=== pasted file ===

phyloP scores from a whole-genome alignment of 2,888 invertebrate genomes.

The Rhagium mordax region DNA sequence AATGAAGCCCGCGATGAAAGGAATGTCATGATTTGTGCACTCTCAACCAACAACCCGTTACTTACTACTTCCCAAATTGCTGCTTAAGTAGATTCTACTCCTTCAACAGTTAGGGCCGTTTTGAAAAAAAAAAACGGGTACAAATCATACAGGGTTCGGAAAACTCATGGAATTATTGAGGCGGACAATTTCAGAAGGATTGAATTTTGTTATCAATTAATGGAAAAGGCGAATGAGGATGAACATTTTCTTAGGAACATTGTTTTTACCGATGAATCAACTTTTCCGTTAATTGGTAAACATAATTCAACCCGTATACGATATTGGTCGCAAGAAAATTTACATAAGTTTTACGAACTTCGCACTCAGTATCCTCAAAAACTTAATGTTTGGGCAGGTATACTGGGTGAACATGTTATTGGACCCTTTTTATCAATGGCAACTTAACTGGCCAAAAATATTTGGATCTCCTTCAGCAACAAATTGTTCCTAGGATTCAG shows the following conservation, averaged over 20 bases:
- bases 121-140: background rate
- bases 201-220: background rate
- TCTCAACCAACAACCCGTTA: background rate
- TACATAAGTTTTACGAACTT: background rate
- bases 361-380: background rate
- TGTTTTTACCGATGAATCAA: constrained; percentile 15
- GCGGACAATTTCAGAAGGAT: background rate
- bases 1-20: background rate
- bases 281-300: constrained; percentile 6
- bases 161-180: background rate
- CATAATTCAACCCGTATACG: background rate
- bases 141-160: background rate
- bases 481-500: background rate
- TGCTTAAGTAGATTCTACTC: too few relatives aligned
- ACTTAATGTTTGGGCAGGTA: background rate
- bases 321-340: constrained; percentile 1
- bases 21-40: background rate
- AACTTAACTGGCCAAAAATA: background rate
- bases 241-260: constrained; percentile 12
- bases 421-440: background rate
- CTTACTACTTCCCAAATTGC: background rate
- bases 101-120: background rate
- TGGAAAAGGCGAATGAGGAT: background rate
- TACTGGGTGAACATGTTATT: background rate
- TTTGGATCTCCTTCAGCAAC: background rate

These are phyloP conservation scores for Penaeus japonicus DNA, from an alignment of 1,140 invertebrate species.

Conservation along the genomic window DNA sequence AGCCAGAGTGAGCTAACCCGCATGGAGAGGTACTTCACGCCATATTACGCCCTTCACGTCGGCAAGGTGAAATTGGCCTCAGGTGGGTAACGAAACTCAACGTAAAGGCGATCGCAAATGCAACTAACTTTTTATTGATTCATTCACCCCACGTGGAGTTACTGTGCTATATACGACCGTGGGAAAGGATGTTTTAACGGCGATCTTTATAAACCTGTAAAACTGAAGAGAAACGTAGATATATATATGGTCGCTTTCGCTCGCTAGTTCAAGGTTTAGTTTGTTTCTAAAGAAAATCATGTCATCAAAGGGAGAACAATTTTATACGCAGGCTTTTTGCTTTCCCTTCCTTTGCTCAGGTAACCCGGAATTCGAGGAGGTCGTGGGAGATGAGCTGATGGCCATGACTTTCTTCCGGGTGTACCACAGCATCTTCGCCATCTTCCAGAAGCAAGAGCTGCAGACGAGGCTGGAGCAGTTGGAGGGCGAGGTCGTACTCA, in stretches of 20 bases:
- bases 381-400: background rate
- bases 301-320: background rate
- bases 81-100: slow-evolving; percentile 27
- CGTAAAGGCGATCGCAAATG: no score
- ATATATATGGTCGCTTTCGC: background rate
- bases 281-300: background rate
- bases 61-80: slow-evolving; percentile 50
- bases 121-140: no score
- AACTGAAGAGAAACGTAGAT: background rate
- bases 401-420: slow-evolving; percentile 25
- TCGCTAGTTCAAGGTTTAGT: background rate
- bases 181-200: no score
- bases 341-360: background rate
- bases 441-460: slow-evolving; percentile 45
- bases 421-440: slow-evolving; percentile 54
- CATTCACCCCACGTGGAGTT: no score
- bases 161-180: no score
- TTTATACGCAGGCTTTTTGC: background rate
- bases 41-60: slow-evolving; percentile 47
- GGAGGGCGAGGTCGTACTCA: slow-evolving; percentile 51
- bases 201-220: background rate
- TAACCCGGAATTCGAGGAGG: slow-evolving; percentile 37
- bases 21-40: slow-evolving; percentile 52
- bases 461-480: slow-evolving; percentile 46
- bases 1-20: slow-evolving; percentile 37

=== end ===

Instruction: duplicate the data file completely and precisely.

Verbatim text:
phyloP scores from a whole-genome alignment of 2,888 invertebrate genomes.

The Rhagium mordax region DNA sequence AATGAAGCCCGCGATGAAAGGAATGTCATGATTTGTGCACTCTCAACCAACAACCCGTTACTTACTACTTCCCAAATTGCTGCTTAAGTAGATTCTACTCCTTCAACAGTTAGGGCCGTTTTGAAAAAAAAAAACGGGTACAAATCATACAGGGTTCGGAAAACTCATGGAATTATTGAGGCGGACAATTTCAGAAGGATTGAATTTTGTTATCAATTAATGGAAAAGGCGAATGAGGATGAACATTTTCTTAGGAACATTGTTTTTACCGATGAATCAACTTTTCCGTTAATTGGTAAACATAATTCAACCCGTATACGATATTGGTCGCAAGAAAATTTACATAAGTTTTACGAACTTCGCACTCAGTATCCTCAAAAACTTAATGTTTGGGCAGGTATACTGGGTGAACATGTTATTGGACCCTTTTTATCAATGGCAACTTAACTGGCCAAAAATATTTGGATCTCCTTCAGCAACAAATTGTTCCTAGGATTCAG shows the following conservation, averaged over 20 bases:
- bases 121-140: background rate
- bases 201-220: background rate
- TCTCAACCAACAACCCGTTA: background rate
- TACATAAGTTTTACGAACTT: background rate
- bases 361-380: background rate
- TGTTTTTACCGATGAATCAA: constrained; percentile 15
- GCGGACAATTTCAGAAGGAT: background rate
- bases 1-20: background rate
- bases 281-300: constrained; percentile 6
- bases 161-180: background rate
- CATAATTCAACCCGTATACG: background rate
- bases 141-160: background rate
- bases 481-500: background rate
- TGCTTAAGTAGATTCTACTC: too few relatives aligned
- ACTTAATGTTTGGGCAGGTA: background rate
- bases 321-340: constrained; percentile 1
- bases 21-40: background rate
- AACTTAACTGGCCAAAAATA: background rate
- bases 241-260: constrained; percentile 12
- bases 421-440: background rate
- CTTACTACTTCCCAAATTGC: background rate
- bases 101-120: background rate
- TGGAAAAGGCGAATGAGGAT: background rate
- TACTGGGTGAACATGTTATT: background rate
- TTTGGATCTCCTTCAGCAAC: background rate

These are phyloP conservation scores for Penaeus japonicus DNA, from an alignment of 1,140 invertebrate species.

Conservation along the genomic window DNA sequence AGCCAGAGTGAGCTAACCCGCATGGAGAGGTACTTCACGCCATATTACGCCCTTCACGTCGGCAAGGTGAAATTGGCCTCAGGTGGGTAACGAAACTCAACGTAAAGGCGATCGCAAATGCAACTAACTTTTTATTGATTCATTCACCCCACGTGGAGTTACTGTGCTATATACGACCGTGGGAAAGGATGTTTTAACGGCGATCTTTATAAACCTGTAAAACTGAAGAGAAACGTAGATATATATATGGTCGCTTTCGCTCGCTAGTTCAAGGTTTAGTTTGTTTCTAAAGAAAATCATGTCATCAAAGGGAGAACAATTTTATACGCAGGCTTTTTGCTTTCCCTTCCTTTGCTCAGGTAACCCGGAATTCGAGGAGGTCGTGGGAGATGAGCTGATGGCCATGACTTTCTTCCGGGTGTACCACAGCATCTTCGCCATCTTCCAGAAGCAAGAGCTGCAGACGAGGCTGGAGCAGTTGGAGGGCGAGGTCGTACTCA, in stretches of 20 bases:
- bases 381-400: background rate
- bases 301-320: background rate
- bases 81-100: slow-evolving; percentile 27
- CGTAAAGGCGATCGCAAATG: no score
- ATATATATGGTCGCTTTCGC: background rate
- bases 281-300: background rate
- bases 61-80: slow-evolving; percentile 50
- bases 121-140: no score
- AACTGAAGAGAAACGTAGAT: background rate
- bases 401-420: slow-evolving; percentile 25
- TCGCTAGTTCAAGGTTTAGT: background rate
- bases 181-200: no score
- bases 341-360: background rate
- bases 441-460: slow-evolving; percentile 45
- bases 421-440: slow-evolving; percentile 54
- CATTCACCCCACGTGGAGTT: no score
- bases 161-180: no score
- TTTATACGCAGGCTTTTTGC: background rate
- bases 41-60: slow-evolving; percentile 47
- GGAGGGCGAGGTCGTACTCA: slow-evolving; percentile 51
- bases 201-220: background rate
- TAACCCGGAATTCGAGGAGG: slow-evolving; percentile 37
- bases 21-40: slow-evolving; percentile 52
- bases 461-480: slow-evolving; percentile 46
- bases 1-20: slow-evolving; percentile 37